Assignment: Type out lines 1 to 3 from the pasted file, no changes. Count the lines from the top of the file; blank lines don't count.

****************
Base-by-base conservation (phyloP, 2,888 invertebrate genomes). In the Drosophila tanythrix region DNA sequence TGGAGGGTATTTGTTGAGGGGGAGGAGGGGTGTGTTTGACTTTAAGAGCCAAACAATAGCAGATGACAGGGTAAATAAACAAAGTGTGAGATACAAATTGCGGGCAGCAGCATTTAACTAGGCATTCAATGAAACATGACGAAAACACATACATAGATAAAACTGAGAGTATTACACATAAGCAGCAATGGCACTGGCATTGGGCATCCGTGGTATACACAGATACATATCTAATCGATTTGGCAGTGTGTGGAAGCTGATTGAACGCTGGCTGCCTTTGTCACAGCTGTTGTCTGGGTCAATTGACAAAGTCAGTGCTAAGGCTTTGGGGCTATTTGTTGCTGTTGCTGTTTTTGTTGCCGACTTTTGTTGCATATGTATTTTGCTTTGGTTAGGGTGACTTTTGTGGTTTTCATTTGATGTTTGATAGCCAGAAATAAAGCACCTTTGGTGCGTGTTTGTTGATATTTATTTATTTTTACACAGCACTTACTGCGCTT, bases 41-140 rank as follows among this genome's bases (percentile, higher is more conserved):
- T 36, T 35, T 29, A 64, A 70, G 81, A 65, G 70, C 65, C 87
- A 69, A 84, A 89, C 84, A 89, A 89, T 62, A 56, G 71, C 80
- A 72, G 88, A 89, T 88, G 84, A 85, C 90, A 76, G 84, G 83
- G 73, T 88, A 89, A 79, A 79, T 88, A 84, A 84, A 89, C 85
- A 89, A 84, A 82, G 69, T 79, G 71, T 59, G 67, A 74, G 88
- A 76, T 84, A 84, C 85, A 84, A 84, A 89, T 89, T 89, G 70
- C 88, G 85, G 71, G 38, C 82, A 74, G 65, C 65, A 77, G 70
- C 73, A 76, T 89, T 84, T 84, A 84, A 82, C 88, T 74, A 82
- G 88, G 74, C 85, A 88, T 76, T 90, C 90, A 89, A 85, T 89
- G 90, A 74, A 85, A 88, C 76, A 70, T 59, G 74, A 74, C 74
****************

Base-by-base conservation (phyloP, 2,888 invertebrate genomes). In the Drosophila tanythrix region DNA sequence TGGAGGGTATTTGTTGAGGGGGAGGAGGGGTGTGTTTGACTTTAAGAGCCAAACAATAGCAGATGACAGGGTAAATAAACAAAGTGTGAGATACAAATTGCGGGCAGCAGCATTTAACTAGGCATTCAATGAAACATGACGAAAACACATACATAGATAAAACTGAGAGTATTACACATAAGCAGCAATGGCACTGGCATTGGGCATCCGTGGTATACACAGATACATATCTAATCGATTTGGCAGTGTGTGGAAGCTGATTGAACGCTGGCTGCCTTTGTCACAGCTGTTGTCTGGGTCAATTGACAAAGTCAGTGCTAAGGCTTTGGGGCTATTTGTTGCTGTTGCTGTTTTTGTTGCCGACTTTTGTTGCATATGTATTTTGCTTTGGTTAGGGTGACTTTTGTGGTTTTCATTTGATGTTTGATAGCCAGAAATAAAGCACCTTTGGTGCGTGTTTGTTGATATTTATTTATTTTTACACAGCACTTACTGCGCTT, bases 41-140 rank as follows among this genome's bases (percentile, higher is more conserved):
- T 36, T 35, T 29, A 64, A 70, G 81, A 65, G 70, C 65, C 87
- A 69, A 84, A 89, C 84, A 89, A 89, T 62, A 56, G 71, C 80